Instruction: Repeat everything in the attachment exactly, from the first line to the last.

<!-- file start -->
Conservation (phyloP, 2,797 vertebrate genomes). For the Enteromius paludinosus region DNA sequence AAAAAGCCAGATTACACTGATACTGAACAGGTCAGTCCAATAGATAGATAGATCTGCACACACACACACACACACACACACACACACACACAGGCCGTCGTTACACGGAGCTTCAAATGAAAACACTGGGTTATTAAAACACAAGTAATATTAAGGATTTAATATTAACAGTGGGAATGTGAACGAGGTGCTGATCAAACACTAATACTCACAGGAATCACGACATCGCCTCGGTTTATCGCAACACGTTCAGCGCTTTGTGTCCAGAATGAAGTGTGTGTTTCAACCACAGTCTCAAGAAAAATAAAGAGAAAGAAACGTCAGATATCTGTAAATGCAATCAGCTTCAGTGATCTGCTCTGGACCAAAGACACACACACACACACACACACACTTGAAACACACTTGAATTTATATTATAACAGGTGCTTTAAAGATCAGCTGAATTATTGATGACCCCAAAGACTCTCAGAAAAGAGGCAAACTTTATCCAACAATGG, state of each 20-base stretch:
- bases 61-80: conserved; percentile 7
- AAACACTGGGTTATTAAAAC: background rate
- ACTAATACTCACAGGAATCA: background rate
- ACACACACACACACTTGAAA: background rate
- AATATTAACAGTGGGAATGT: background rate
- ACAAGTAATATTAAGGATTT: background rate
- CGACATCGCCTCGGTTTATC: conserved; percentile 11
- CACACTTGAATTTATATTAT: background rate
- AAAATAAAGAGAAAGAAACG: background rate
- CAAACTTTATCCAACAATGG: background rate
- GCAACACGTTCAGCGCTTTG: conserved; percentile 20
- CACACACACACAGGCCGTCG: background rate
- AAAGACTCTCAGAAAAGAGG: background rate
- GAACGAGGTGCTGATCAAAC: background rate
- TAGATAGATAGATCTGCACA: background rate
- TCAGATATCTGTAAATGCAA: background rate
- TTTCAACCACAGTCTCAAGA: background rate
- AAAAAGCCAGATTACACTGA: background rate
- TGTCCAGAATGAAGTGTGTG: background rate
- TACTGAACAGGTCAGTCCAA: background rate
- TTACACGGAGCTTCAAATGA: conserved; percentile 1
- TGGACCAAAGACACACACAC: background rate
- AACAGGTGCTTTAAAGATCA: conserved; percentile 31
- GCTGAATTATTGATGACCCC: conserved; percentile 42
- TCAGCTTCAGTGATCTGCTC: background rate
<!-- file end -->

Conservation (phyloP, 2,797 vertebrate genomes). For the Enteromius paludinosus region DNA sequence AAAAAGCCAGATTACACTGATACTGAACAGGTCAGTCCAATAGATAGATAGATCTGCACACACACACACACACACACACACACACACACACAGGCCGTCGTTACACGGAGCTTCAAATGAAAACACTGGGTTATTAAAACACAAGTAATATTAAGGATTTAATATTAACAGTGGGAATGTGAACGAGGTGCTGATCAAACACTAATACTCACAGGAATCACGACATCGCCTCGGTTTATCGCAACACGTTCAGCGCTTTGTGTCCAGAATGAAGTGTGTGTTTCAACCACAGTCTCAAGAAAAATAAAGAGAAAGAAACGTCAGATATCTGTAAATGCAATCAGCTTCAGTGATCTGCTCTGGACCAAAGACACACACACACACACACACACACTTGAAACACACTTGAATTTATATTATAACAGGTGCTTTAAAGATCAGCTGAATTATTGATGACCCCAAAGACTCTCAGAAAAGAGGCAAACTTTATCCAACAATGG, state of each 20-base stretch:
- bases 61-80: conserved; percentile 7
- AAACACTGGGTTATTAAAAC: background rate
- ACTAATACTCACAGGAATCA: background rate
- ACACACACACACACTTGAAA: background rate
- AATATTAACAGTGGGAATGT: background rate
- ACAAGTAATATTAAGGATTT: background rate
- CGACATCGCCTCGGTTTATC: conserved; percentile 11
- CACACTTGAATTTATATTAT: background rate
- AAAATAAAGAGAAAGAAACG: background rate
- CAAACTTTATCCAACAATGG: background rate
- GCAACACGTTCAGCGCTTTG: conserved; percentile 20
- CACACACACACAGGCCGTCG: background rate
- AAAGACTCTCAGAAAAGAGG: background rate
- GAACGAGGTGCTGATCAAAC: background rate
- TAGATAGATAGATCTGCACA: background rate
- TCAGATATCTGTAAATGCAA: background rate
- TTTCAACCACAGTCTCAAGA: background rate
- AAAAAGCCAGATTACACTGA: background rate
- TGTCCAGAATGAAGTGTGTG: background rate
- TACTGAACAGGTCAGTCCAA: background rate
- TTACACGGAGCTTCAAATGA: conserved; percentile 1
- TGGACCAAAGACACACACAC: background rate
- AACAGGTGCTTTAAAGATCA: conserved; percentile 31
- GCTGAATTATTGATGACCCC: conserved; percentile 42
- TCAGCTTCAGTGATCTGCTC: background rate